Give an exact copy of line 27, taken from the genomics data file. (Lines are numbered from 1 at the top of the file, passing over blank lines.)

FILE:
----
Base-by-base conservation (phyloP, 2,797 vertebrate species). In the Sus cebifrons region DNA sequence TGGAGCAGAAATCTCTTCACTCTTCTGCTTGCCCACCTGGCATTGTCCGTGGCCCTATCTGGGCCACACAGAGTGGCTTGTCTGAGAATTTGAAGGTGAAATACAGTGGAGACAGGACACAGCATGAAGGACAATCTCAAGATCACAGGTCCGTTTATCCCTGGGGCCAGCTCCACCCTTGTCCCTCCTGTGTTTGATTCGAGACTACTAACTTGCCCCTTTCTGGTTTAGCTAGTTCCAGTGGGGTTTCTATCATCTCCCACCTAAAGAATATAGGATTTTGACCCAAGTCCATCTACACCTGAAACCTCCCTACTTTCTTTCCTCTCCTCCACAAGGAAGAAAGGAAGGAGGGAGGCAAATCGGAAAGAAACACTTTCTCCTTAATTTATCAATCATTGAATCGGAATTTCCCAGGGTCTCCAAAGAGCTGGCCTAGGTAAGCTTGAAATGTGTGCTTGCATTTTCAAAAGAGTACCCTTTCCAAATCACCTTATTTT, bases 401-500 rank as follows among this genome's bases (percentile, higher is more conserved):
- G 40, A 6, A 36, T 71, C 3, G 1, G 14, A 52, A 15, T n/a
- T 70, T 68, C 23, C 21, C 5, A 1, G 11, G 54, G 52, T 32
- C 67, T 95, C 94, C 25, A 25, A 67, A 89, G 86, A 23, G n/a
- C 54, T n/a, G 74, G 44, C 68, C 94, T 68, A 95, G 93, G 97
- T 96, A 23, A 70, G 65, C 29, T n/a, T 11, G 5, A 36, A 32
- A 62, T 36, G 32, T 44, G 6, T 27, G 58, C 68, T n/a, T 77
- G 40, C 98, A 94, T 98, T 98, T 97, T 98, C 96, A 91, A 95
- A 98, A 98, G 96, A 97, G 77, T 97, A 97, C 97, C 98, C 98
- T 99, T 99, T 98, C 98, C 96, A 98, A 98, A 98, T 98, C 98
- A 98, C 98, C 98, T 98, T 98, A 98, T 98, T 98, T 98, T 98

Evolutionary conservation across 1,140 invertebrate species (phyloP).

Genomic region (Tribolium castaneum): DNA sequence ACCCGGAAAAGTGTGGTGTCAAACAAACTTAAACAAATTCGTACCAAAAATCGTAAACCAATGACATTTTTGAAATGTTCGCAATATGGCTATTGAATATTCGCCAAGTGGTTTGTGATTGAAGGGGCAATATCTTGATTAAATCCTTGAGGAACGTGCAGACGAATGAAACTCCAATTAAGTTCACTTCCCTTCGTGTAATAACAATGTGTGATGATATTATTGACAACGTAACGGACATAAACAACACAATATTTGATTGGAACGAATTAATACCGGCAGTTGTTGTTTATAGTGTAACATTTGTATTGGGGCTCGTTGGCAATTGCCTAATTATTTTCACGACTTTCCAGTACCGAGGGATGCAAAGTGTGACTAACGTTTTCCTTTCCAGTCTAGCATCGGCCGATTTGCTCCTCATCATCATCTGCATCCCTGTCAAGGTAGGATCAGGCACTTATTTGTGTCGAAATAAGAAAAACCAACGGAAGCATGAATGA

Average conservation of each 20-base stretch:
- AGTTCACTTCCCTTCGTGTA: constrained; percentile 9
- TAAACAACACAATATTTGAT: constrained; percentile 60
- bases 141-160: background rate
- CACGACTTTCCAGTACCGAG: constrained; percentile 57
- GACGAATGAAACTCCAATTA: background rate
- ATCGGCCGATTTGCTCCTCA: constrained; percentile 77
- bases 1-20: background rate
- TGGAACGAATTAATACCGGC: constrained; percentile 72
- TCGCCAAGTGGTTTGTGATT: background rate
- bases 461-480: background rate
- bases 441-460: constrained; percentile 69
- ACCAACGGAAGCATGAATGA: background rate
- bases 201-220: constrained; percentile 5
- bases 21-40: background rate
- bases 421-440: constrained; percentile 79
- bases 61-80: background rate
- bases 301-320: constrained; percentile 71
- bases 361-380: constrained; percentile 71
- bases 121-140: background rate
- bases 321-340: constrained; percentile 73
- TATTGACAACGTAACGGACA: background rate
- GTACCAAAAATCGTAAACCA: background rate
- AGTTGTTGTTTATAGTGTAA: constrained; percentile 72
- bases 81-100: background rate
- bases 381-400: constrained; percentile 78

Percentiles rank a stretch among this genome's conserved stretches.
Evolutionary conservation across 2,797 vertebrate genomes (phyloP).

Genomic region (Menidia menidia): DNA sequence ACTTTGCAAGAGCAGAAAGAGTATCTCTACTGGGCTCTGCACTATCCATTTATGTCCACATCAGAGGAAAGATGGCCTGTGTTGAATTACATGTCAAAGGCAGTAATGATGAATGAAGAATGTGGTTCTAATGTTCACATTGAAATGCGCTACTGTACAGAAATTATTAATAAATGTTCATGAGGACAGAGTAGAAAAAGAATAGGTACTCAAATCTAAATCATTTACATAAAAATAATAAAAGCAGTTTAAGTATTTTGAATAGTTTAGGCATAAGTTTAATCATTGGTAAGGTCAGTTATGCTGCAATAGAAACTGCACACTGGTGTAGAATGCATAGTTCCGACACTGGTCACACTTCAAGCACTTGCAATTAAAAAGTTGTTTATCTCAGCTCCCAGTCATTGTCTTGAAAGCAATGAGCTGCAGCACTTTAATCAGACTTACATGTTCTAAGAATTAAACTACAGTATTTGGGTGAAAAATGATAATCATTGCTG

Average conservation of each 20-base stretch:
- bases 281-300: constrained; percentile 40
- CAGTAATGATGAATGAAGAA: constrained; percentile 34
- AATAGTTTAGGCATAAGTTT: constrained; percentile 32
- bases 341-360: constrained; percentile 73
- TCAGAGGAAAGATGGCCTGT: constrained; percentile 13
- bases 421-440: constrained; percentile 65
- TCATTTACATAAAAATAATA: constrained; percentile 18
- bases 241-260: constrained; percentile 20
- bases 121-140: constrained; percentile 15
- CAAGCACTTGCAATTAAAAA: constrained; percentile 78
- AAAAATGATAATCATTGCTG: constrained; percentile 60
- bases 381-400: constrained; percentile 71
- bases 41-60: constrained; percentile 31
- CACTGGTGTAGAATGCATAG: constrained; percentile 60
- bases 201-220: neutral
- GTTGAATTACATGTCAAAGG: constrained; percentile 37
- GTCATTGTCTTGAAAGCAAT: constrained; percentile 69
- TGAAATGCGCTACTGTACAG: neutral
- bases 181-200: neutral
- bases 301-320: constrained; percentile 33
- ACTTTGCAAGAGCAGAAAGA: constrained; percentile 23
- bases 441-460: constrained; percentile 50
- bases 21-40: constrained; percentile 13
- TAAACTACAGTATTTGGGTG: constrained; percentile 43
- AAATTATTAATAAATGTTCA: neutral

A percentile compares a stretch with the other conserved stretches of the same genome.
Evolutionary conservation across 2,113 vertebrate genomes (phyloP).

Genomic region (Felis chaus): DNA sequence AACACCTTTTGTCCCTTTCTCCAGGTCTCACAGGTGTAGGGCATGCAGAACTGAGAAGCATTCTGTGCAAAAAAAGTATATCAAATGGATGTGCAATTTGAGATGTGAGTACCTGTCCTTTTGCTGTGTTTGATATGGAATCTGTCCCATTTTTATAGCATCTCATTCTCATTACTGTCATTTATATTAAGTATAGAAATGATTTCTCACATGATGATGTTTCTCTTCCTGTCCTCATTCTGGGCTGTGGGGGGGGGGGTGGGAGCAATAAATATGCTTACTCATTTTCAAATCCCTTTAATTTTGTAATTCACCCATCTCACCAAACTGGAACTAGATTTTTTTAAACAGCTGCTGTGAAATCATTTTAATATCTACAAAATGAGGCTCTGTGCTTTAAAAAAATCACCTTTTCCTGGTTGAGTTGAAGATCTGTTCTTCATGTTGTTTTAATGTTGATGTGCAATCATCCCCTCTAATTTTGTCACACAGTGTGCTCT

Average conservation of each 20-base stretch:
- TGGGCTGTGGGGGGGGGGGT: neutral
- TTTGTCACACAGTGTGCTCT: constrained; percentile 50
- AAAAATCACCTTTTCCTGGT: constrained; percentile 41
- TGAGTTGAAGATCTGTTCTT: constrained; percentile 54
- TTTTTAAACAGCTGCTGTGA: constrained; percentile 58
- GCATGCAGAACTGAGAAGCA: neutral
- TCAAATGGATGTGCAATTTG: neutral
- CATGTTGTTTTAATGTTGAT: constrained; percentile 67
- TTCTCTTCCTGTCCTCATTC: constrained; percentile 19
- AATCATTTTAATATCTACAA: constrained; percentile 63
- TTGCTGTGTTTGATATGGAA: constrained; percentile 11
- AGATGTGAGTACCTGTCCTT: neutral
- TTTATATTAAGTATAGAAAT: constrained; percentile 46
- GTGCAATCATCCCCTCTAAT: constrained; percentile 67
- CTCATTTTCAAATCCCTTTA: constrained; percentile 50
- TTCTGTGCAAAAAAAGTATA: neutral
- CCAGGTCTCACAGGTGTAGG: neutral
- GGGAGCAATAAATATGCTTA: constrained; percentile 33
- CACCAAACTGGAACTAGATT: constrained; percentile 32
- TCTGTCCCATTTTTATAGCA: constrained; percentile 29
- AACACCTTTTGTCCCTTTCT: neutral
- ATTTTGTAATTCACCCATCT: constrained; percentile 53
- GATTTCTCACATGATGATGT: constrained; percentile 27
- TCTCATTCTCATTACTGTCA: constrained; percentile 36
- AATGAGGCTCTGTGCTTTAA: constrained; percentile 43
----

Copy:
- bases 201-220: constrained; percentile 5